CIA torture: UN, rights groups call for prosecutions

CIA torture: UN, rights groups call for prosecutions
4 min read
10 December, 2014
A US Senate report, the first public accounting of tactics employed after the Sept. 11, 2001 attacks, reveals a horrific catalogue of abuses amounting to torture, triggering widespread condemnation and calls to prosecute those responsible.

The United States brutalised, beaten, sexually abused and humiliated  scores of terror detainees with interrogation tactics that turned secret CIA prisons into chambers of torture, and did nothing to make America safer after the 9/11 attacks, Senate investigators concluded Tuesday. 

The Senate Intelligence Committee's torture report, years in the making, accused the CIA of misleading its political masters about what it was doing with its "black site" captives, and deceiving Americans about the effectiveness of its techniques. 

Five hundred pages were released, representing the executive summary and conclusions of a still-classified 6,700-page full investigation. 

Sen. Dianne Feinstein, the Democratic committee chairman whose staff prepared the summary, branded the findings a stain on U.S. history. 

"Under any common meaning of the term, CIA detainees were tortured," she declared, commanding the Senate floor for an extended accounting of the techniques identified in the investigation.

But the "enhanced interrogation techniques" didn't produce the results that really mattered, the report asserts in its most controversial conclusion. It cites CIA cables, emails and interview transcripts to rebut the central justification for torture that it thwarted terror plots and saved American lives.

Torture tactics

The report released Tuesday was the first public accounting of tactics employed after the Sept. 11, 2001 attacks.

Tactics included confinement to small boxes, weeks of sleep deprivation, simulated drowning, slapping and slamming, and threats to kill, harm or sexually abuse families of the captives.

President Barack Obama declared some of the past practices to be "brutal, and as I've said before, constituted torture in my mind. And that's not who we are," he told the Spanish-language TV network Telemundo in an interview.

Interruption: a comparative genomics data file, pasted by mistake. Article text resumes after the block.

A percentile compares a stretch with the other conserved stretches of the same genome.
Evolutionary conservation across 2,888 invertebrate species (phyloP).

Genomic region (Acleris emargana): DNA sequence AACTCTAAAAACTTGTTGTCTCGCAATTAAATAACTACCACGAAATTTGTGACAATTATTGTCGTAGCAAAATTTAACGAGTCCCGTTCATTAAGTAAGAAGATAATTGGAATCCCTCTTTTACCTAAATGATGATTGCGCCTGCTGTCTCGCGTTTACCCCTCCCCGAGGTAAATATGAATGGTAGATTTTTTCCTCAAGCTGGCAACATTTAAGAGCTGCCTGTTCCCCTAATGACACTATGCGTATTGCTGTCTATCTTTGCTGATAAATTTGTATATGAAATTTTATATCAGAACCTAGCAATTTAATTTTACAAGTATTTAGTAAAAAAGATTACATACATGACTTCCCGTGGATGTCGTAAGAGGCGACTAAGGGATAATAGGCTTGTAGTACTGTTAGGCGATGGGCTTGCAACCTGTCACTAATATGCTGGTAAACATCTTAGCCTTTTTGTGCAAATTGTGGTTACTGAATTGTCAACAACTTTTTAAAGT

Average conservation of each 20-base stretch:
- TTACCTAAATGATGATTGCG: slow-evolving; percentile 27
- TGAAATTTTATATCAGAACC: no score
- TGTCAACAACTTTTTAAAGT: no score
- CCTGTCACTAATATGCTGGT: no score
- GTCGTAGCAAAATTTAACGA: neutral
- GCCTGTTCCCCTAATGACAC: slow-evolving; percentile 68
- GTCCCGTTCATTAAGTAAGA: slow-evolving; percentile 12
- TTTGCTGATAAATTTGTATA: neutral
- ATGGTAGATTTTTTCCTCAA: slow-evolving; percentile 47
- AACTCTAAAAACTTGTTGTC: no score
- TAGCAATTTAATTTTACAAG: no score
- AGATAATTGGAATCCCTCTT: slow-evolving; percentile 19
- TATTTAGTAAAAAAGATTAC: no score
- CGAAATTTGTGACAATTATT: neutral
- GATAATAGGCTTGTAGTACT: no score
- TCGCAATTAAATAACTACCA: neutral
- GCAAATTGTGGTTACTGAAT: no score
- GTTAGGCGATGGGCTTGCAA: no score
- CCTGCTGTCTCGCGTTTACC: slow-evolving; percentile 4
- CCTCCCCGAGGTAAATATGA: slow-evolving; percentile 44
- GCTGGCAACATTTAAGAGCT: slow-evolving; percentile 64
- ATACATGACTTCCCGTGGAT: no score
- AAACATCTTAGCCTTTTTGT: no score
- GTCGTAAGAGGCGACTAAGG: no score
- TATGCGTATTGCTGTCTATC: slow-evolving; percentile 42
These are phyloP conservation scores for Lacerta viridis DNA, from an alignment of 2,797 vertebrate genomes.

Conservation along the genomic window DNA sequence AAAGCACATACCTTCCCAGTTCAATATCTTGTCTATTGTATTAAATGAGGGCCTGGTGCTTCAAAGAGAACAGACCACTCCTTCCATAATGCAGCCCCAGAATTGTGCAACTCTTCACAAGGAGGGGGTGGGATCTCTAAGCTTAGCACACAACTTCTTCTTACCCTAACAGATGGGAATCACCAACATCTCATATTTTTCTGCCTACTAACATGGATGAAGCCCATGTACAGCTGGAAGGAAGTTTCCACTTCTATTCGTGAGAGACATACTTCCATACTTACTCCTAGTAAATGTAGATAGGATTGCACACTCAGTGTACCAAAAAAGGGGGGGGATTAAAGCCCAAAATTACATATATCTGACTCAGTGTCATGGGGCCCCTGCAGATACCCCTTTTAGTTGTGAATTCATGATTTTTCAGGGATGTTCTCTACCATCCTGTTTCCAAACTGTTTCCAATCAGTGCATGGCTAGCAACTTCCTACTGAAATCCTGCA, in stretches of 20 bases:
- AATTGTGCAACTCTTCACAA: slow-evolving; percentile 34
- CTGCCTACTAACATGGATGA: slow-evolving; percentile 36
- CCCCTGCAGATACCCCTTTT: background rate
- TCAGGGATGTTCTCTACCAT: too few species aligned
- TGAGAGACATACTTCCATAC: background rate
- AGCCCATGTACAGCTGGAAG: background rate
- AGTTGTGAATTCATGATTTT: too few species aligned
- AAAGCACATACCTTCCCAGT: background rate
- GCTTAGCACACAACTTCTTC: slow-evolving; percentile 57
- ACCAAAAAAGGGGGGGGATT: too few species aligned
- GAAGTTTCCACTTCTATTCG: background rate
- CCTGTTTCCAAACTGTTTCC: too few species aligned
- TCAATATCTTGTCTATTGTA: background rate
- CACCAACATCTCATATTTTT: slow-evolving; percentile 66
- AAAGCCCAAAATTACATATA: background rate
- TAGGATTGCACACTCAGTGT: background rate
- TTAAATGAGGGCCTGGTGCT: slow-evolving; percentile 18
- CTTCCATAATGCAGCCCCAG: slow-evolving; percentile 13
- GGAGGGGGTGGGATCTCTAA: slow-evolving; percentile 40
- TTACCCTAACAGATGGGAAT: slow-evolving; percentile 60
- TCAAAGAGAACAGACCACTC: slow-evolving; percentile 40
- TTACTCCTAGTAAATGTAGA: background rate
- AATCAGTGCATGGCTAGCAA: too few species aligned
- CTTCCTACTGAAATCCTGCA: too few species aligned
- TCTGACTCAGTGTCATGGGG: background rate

Obama said releasing the report was important "so that we can account for it, so that people understand precisely why I banned these practices as one of the first acts I took when I came into office, and hopefully make sure that we don't make those mistakes again."

Damning verdict 

The report was greeted with widespread disgust and revulsion, challenges to its veracity among some lawmakers and a sharp debate about whether it should have been released at all. 

Republican Sen. John McCain  was out of step with some fellow Republicans in welcoming the report and endorsing its findings. 

"We gave up much in the expectation that torture would make us safer," McCain said in a Senate speech. "Too much." 

The committee report accused the CIA of offering a misleading version about what it was doing with its "black site" captives and deceiving the nation about the effectiveness of its techniques."  

UN, rights groups call for prosecutions 

In Geneva, the United Nations' special rapporteur on human rights and counter-terrorism, Ben Emmerson, said CIA officers and other U.S. government officials should be prosecuted.   

"The fact that the policies revealed in this report were authorized at a high level within the U.S. government provides no excuse whatsoever," Emmerson said in a statement. 

British-based advocacy group CAGE, and other rights organisations including Amnesty International and Human Righst Watch, has demanded criminal proceedings following the release  the report. 

"This provides clear evidence for prosecution," said Amanda Thomas-Johnson, a spokesperson for CAGE, which campaigns against the "War on Terror". 

“This kind of dodging of accountability is not new," she added. "We have recorded a series of crimes, identified victims and known perpetrators, but with no redress under the law. This shows that the US and its allies are operating outside the bounds of the law." 

Despite the report, CAGE's Moazzam Begg, a British former detainee at both Bagram airbase and Guantanamo Bay, said "we are not any closer toward accountability.

"In fact there has only been more hate and suspicion directed at former detainees who are probably the most interrogated people on the face of the earth," he added.

"These things are still happening today. Guantanamo is still open, as is Bagram, while renditions and disappearances by the Americans are still widespread.

"The rules of the game have certainly changed. Not just for the West, but for everyone."

Fellow former Guantanamo detainee Shafiq Rasul said there seemed to be "a law for the Muslims and a law for the non-Muslims." 

US diplomatic missions on alert 

The report, released after months of negotiations with the administration about what should be censored, was issued as U.S. embassies and military sites worldwide strengthened security in case of an anti-American backlash.

The U.S. embassies in Afghanistan, Pakistan and Thailand warned of the potential for anti-American protests and violence after the release of the Senate report.

The embassies also advised Americans in the three countries to take appropriate safety precautions, including avoiding demonstrations. 

Earlier this year, Feinstein accused the CIA of infiltrating Senate computer systems in a dispute over documents as relations between the investigators and the spy agency deteriorated, the issue still sensitive years after Obama ordered a halt to any such interrogation practices upon taking office.